A World in Flames: A Short History of the Second World War in Europe and Asia, 1939-1945

By Martin Kitchen | Go to book overview

CHAPTER FOUR

The War in the Mediterranean (March 1941-May 1943)

At the beginning of March 1941, Rommel reported to the OHL that he intended to go on the offensive as soon as possible. His immediate aim was to recapture Cyrenaica, and if all went well he intended to push on into Egypt and seize the Suez Canal. Both Halder and Brauchitsch strongly supported the idea of an offensive, but Halder felt that it would be impossible to advance any further than Tobruk. Brauchitsch, who was preoccupied with planning for 'Barbarossa' and who argued that supplies would not be available for such an ambitious strategy in north Africa, doubted whether Rommel would be able to advance much beyond Agedabia.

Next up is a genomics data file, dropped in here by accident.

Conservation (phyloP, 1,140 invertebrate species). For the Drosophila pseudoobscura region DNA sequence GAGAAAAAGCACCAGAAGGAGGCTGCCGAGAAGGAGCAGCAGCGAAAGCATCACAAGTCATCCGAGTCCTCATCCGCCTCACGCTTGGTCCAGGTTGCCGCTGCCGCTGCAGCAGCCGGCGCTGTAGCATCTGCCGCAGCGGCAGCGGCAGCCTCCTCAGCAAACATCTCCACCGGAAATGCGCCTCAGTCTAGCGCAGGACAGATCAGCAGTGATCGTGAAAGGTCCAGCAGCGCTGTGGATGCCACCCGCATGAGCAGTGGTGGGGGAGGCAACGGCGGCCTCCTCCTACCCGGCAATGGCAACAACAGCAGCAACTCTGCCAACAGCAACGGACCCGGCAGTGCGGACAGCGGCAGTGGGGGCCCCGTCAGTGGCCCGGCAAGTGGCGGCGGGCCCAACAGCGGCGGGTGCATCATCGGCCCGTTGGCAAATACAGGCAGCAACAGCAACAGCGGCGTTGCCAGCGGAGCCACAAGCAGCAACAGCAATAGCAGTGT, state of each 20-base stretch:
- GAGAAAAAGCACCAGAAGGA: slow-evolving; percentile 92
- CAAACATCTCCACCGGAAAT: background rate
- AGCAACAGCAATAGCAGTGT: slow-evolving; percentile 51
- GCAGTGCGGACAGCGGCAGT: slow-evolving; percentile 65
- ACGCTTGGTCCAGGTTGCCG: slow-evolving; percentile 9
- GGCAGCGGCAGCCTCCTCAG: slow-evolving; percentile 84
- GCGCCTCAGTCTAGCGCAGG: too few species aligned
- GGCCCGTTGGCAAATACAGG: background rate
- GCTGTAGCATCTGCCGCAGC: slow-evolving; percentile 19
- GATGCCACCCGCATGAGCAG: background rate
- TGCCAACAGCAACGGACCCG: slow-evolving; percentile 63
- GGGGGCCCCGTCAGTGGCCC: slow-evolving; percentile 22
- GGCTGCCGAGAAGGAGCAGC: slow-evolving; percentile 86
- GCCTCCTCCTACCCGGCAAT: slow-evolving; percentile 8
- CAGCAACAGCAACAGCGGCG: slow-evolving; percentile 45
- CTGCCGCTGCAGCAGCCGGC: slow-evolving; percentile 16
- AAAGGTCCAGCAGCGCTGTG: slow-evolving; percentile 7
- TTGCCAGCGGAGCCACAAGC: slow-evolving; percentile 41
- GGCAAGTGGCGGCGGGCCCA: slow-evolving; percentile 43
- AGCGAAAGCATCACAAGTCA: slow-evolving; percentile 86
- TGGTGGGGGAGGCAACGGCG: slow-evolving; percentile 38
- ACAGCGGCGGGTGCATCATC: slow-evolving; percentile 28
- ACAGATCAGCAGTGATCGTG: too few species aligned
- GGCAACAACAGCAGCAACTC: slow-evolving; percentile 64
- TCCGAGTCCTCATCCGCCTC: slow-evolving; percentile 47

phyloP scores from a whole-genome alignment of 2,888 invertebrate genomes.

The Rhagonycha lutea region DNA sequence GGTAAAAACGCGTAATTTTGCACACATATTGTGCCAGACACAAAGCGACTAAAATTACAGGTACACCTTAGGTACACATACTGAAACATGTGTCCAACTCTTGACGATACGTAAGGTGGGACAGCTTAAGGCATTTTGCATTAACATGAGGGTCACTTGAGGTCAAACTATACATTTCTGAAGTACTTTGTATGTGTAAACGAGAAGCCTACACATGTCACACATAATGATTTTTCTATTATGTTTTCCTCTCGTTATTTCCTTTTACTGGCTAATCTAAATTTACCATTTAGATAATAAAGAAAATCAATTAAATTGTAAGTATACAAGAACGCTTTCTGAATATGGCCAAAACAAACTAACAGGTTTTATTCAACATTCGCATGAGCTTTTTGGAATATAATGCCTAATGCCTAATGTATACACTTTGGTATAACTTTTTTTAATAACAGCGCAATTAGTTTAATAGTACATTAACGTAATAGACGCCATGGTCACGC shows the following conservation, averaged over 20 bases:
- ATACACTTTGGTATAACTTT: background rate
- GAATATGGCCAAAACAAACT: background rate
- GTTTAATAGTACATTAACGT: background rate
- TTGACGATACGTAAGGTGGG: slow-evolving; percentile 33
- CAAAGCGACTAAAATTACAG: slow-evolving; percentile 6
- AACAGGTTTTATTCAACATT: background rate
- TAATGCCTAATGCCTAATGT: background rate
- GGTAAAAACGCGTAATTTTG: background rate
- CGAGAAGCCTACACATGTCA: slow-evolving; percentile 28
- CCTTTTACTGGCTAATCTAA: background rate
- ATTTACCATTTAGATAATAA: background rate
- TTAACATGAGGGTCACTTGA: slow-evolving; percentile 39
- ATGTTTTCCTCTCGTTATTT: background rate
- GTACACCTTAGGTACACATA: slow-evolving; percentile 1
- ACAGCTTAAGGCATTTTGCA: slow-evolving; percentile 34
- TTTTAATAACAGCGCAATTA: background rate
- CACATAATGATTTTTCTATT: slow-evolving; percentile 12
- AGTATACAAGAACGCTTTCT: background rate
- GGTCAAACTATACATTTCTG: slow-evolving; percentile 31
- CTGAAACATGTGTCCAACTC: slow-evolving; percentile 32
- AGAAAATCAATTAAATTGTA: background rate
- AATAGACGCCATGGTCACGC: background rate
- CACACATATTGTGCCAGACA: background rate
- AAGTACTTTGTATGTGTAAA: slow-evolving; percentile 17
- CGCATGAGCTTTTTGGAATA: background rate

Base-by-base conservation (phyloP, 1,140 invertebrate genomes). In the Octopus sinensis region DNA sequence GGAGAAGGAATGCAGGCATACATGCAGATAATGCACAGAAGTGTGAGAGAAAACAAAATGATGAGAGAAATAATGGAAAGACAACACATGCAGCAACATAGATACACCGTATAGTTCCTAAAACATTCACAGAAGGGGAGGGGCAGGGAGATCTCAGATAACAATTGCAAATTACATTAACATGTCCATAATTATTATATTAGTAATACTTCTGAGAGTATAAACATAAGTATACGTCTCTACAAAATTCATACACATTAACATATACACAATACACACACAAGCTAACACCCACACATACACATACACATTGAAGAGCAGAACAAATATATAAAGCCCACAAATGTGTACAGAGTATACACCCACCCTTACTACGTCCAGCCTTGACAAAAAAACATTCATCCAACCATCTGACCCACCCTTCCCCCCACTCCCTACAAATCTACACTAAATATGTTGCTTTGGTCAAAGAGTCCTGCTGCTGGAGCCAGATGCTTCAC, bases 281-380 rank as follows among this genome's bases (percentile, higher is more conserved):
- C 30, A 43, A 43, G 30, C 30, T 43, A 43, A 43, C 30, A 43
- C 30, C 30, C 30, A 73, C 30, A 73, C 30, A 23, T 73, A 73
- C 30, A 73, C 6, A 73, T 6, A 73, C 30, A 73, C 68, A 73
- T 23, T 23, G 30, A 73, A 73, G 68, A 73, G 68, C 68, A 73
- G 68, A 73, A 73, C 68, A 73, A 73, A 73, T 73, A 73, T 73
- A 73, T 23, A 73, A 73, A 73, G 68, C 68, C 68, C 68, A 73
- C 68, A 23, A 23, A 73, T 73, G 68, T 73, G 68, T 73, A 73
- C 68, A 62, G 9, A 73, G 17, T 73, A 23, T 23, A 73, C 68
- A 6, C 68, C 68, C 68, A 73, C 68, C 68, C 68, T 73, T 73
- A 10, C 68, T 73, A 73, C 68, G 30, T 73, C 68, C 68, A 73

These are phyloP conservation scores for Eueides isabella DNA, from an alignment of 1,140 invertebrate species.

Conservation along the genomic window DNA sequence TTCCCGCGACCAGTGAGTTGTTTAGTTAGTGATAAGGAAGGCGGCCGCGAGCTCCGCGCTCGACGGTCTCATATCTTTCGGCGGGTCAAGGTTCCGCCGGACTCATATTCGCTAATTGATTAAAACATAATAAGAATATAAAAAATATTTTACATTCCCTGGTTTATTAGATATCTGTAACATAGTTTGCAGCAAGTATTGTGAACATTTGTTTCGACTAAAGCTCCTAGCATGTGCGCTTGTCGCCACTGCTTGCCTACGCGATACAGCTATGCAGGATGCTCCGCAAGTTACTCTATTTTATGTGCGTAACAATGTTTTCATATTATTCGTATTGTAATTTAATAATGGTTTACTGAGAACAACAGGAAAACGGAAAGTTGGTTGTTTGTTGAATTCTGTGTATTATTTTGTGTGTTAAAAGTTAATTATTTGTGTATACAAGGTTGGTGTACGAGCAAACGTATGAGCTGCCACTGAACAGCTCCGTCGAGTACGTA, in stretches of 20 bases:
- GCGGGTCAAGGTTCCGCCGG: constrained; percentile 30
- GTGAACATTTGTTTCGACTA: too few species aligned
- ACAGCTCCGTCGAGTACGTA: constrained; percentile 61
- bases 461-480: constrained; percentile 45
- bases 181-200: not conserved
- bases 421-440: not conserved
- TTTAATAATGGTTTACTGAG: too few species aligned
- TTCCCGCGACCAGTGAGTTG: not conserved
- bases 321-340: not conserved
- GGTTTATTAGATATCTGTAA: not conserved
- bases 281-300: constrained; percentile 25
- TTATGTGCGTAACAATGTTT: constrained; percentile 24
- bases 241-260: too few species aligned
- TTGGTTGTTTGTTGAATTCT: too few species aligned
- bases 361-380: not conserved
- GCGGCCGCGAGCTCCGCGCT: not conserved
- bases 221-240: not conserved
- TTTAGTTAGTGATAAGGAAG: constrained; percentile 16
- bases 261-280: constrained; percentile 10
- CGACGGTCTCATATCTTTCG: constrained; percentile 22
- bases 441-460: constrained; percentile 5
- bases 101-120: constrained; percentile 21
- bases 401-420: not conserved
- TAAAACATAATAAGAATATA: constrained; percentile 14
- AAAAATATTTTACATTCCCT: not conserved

Rommel returned to Africa with a somewhat less ambitious programme. He ordered an offensive to secure the approaches to Agedabia. This proved a relatively easy task since the British had failed miserably to establish adequate defensive positions in the strategically vital bottleneck at Mersa Brega, a strip of land only eight miles wide between the sea and impassable salt marshes, which was the key to the whole of Cyrenaica. With his forces depicted by Churchill's decision to send troops to Greece, and thinking that the Germans would be unable to mount an offensive for several months, partly because of misleading intelligence gleaned from 'Enigma' decrypts, Wavell had left a minimum force of inexperienced troops in Cyrenaica. With obsolete and lightly armoured tanks and inadequate anti-tank guns, they were in no position to stand up to the Panzer IIIs and IVs. The British excused their decision to withdraw by claiming that they were trading space for time, but they had allowed Rommel to get through the defile and he now could make full use of his numerical superiority.

Wavell recalled O'Connor, the finest of his generals, who was on

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